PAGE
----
LGBTQ+ Students Seek Acceptance


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A school environment that values diversity and acceptance of students will help encourage higher academic achievement.

Katie Feeback, Staff Reporter

LGBTQ+ Students Seek Acceptance 

Walking through the hallways of Great Crossing High School, hundreds of students pass by each other. While some may know each other, some don’t. One thing that everyone has in common, is that we are all different. Throughout our student body of over 1,500 students, our diversity levels vary. One of those groups of diverse students are members of the LGBTQ+ community.

Throughout the school, members of the LGBTQ+ are sharing their stories. With accepting environments and strong support systems growing, some feel more comfortable with speaking up.  These stories can lead to more empathetic surroundings for students to learn and grow in. 

Struggles of the Community: Handling Personal Attacks

Although the LGBTQ+ community has progressed greatly in recent years, like through the legalization of same-sex marriage, the discrimination it faces face is still prominent. A recent example of this is the “Don’t Say Gay” bill in Florida, a bill that would prevent school systems in Florida from discussing sexual orientation and gender identity in primary schools.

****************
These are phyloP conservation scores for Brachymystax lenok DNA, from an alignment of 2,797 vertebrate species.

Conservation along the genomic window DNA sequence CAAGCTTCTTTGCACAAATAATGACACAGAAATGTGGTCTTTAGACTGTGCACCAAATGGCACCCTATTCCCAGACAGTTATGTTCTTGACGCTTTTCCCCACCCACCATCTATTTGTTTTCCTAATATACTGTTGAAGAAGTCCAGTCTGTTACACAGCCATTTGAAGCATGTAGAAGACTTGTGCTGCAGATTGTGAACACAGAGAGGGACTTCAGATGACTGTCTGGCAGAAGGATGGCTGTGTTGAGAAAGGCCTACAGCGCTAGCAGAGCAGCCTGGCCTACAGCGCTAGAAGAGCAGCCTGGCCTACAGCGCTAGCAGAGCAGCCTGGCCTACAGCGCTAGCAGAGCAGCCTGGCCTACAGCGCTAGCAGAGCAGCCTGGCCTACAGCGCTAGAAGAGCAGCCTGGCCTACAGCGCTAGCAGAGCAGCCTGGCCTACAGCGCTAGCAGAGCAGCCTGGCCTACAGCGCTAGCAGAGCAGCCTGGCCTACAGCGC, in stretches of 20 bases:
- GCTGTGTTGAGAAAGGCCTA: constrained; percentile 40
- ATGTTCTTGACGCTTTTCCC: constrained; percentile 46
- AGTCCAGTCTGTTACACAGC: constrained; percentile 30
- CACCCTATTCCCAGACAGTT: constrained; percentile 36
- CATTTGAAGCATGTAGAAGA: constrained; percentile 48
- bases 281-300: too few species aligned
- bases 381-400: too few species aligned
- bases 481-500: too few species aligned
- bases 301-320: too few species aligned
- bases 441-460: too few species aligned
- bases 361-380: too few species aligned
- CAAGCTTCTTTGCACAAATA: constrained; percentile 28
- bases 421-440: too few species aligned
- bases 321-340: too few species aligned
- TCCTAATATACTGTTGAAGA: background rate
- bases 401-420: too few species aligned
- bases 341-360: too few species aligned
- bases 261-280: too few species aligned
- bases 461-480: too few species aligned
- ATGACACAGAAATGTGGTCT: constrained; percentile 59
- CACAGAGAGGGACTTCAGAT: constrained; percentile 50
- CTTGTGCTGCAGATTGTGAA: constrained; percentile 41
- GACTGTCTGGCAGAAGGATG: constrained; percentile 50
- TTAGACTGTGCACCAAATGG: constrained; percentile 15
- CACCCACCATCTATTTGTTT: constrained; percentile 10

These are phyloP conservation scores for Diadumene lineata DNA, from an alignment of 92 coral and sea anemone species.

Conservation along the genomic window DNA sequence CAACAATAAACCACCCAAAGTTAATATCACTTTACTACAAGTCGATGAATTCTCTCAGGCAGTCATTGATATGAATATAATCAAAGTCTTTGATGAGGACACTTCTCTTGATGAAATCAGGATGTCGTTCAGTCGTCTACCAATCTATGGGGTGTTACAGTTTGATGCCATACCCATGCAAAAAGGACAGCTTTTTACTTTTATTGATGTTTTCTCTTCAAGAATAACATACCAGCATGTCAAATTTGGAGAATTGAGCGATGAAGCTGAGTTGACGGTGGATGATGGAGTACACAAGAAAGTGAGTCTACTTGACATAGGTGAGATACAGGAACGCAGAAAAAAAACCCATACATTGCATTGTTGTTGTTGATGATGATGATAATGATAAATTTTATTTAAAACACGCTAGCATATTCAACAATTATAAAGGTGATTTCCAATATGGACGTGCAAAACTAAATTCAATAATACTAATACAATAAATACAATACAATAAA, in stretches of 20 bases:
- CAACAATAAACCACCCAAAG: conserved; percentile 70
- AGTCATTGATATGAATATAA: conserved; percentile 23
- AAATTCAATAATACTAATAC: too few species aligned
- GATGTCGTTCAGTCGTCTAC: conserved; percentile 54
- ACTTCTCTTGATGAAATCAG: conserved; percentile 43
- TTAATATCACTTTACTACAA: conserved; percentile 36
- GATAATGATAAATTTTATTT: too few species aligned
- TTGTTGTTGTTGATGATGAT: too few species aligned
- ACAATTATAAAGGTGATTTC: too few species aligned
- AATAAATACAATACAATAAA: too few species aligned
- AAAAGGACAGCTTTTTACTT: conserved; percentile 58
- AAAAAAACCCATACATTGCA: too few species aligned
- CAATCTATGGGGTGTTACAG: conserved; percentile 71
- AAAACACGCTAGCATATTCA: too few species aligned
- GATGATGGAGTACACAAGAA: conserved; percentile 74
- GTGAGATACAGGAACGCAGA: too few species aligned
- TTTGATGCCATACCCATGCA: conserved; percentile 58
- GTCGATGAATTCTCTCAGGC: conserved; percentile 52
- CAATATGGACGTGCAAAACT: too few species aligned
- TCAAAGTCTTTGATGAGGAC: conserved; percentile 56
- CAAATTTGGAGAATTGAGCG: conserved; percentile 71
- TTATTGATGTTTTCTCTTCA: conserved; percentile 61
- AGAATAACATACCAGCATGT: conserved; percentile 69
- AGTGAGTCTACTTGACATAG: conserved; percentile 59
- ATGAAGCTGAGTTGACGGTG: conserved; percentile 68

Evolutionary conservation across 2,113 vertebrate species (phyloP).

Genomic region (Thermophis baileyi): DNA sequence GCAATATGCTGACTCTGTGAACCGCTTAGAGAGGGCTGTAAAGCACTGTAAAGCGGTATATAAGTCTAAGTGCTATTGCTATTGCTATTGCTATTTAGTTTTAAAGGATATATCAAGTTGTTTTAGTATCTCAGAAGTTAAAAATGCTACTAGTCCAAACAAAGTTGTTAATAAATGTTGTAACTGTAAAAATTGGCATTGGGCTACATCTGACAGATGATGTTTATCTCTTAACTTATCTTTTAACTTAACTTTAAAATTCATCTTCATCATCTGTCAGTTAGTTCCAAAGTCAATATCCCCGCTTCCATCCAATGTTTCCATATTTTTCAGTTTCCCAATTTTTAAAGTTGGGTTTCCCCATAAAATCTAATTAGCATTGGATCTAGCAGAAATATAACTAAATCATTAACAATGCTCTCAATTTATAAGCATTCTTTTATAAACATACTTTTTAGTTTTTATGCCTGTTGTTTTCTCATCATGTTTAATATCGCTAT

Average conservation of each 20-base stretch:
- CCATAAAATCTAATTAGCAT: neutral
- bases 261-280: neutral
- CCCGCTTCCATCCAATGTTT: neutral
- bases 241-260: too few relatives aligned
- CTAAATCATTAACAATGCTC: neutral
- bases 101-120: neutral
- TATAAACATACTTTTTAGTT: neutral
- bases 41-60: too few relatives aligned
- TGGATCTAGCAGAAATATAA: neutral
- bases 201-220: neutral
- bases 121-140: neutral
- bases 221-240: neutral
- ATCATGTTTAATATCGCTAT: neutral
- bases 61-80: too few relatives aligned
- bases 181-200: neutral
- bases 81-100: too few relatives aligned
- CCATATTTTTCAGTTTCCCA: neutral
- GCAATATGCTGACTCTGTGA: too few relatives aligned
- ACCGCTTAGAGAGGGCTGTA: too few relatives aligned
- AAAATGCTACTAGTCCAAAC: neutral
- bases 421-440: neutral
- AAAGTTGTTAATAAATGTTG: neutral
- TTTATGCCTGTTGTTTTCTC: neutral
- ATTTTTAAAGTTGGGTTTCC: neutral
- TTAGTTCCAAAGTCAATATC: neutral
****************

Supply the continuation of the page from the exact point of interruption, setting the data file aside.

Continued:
The LGBTQ+ community deserves acceptance and laws like these are having a negative impact. According to NBC News, nearly a third of youth members of the LGBTQ+ community have attempted suicide. 

Madison Putty, a junior, has witnessed some of the discrimination that happens at school.  Putty said, “I hear the f-slur every single day at Great Crossing. People throw it around like it means nothing. Whether it is or isn’t directed at me, it hurts the community. When people who aren’t a part of the LGBTQ+ community say the f-slur, it feels like a stab. That word was, and is, used as a derogatory term for queer people, so someone who is not reclaiming that word, and taking the power from that word away, hurts people.”

This is not an out-of-the-blue experience for many LGBTQ+ teens.  Seth Whittington, a senior at Great Crossing High School said, “I hear people say slurs all the time. The people who say them mainly don’t face consequences, and it hurts the entirety of the LGBTQ+ community at Great Crossing.” 

Research shows that LGBTQ students who experience victimization at school were almost three times more likely to have skipped school, because they felt unsafe or uncomfortable and also demonstrate lower levels of academic achievement, including lower GPAs.